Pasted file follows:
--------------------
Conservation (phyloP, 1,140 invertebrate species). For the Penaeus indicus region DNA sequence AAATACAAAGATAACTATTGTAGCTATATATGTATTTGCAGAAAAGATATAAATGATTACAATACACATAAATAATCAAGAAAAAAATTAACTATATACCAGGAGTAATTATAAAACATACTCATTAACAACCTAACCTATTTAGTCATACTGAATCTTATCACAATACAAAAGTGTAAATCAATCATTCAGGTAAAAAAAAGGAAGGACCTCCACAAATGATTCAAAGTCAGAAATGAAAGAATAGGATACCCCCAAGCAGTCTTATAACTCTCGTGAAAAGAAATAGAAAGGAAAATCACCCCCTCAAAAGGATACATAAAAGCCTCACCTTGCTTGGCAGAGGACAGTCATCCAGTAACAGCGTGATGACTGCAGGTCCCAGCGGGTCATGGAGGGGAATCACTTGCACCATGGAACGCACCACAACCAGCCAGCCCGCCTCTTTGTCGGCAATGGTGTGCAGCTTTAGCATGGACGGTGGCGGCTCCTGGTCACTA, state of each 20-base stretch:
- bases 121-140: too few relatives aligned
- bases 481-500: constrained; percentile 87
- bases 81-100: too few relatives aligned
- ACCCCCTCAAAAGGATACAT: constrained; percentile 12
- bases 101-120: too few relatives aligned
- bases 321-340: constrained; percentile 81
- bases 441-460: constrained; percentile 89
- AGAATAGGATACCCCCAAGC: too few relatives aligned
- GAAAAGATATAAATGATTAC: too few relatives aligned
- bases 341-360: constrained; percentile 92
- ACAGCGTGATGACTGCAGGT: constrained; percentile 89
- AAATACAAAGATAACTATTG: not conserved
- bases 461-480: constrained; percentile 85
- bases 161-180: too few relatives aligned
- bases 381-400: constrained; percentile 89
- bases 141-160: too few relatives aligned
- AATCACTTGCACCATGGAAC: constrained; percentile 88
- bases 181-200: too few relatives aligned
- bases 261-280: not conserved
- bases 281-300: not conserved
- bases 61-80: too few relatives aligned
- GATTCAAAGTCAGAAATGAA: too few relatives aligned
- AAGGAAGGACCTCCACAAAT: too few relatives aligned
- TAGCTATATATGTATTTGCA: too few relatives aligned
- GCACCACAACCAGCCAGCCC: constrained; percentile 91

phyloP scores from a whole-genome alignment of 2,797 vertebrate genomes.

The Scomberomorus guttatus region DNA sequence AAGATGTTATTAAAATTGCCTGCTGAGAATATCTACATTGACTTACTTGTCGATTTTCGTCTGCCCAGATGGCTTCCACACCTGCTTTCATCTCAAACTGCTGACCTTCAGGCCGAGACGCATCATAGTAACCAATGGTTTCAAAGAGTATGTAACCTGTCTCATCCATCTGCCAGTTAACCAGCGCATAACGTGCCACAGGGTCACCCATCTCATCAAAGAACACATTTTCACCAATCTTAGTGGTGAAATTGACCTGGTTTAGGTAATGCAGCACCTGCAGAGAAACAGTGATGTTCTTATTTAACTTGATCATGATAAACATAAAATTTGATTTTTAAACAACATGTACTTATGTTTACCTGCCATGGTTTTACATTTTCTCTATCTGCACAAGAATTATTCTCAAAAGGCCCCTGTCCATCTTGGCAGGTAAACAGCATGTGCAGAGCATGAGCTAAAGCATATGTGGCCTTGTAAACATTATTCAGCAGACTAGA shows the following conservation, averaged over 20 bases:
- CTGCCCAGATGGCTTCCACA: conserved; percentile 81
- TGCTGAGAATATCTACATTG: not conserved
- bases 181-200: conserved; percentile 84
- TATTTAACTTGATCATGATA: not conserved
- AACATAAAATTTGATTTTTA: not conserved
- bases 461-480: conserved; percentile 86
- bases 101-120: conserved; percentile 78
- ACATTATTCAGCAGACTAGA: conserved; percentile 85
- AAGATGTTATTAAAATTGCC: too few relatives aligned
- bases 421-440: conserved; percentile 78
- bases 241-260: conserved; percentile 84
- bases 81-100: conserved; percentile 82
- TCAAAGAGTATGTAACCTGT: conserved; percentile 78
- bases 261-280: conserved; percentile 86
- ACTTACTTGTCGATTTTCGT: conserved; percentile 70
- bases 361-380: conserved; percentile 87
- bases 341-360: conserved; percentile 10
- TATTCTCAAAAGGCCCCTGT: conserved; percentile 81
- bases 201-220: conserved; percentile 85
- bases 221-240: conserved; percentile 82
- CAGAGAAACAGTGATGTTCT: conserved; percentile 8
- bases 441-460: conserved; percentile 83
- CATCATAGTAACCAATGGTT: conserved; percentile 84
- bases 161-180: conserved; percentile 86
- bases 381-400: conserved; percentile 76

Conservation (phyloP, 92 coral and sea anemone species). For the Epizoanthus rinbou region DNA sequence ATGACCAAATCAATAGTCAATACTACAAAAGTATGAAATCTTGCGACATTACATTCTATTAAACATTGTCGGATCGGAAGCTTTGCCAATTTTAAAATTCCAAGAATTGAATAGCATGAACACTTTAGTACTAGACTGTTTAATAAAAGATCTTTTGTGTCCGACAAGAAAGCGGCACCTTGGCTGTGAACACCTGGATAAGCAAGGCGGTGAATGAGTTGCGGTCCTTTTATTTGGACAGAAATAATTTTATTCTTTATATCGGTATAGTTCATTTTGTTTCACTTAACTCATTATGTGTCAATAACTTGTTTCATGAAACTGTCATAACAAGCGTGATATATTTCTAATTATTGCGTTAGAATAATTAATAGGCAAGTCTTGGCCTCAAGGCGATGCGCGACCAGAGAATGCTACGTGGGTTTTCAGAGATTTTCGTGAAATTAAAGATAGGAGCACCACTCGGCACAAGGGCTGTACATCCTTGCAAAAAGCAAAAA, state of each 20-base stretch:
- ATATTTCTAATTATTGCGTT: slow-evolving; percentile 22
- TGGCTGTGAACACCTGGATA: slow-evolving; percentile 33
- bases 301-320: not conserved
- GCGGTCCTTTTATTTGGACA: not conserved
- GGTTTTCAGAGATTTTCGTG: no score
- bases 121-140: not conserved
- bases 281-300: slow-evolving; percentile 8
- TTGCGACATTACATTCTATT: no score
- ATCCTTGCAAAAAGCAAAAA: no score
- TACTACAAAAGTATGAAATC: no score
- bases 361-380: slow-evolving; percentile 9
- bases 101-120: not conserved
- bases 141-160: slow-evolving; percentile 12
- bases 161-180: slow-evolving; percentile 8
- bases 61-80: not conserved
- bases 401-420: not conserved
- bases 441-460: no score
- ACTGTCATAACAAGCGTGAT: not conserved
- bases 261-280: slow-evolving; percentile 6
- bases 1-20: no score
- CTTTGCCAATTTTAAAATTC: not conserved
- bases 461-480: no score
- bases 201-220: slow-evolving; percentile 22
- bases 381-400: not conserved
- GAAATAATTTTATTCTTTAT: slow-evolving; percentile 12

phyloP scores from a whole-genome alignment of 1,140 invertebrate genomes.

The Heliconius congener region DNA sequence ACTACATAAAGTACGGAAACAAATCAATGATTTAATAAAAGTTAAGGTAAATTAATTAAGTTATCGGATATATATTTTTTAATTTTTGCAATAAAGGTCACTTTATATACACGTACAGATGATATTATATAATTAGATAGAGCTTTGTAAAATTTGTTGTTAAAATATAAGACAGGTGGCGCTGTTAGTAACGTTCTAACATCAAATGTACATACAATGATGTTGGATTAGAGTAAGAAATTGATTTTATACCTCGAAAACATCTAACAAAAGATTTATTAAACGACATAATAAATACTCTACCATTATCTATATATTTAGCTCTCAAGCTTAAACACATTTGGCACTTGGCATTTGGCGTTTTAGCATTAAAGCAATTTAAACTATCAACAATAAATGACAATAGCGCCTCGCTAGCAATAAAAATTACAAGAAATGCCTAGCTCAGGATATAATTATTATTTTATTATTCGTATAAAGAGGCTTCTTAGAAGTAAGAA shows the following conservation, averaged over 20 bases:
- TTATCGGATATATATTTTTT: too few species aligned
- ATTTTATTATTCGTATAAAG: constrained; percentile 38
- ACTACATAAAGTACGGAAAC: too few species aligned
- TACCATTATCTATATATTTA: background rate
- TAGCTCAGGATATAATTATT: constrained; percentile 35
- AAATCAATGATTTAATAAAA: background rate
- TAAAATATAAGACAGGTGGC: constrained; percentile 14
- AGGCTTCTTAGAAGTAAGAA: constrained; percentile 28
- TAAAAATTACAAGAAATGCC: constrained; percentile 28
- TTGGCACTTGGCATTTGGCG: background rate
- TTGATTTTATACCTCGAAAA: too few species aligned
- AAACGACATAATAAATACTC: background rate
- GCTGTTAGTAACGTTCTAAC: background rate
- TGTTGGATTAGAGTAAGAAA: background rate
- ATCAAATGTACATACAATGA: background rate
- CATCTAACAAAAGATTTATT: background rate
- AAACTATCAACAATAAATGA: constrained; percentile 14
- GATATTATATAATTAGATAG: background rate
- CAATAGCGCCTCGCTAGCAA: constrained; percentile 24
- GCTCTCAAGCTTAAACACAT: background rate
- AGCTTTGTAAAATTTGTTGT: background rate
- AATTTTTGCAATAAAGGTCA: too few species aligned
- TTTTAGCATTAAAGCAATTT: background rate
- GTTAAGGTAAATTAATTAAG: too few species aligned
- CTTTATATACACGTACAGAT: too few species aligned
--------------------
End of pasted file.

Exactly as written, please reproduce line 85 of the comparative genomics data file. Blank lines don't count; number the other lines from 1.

- TACCATTATCTATATATTTA: background rate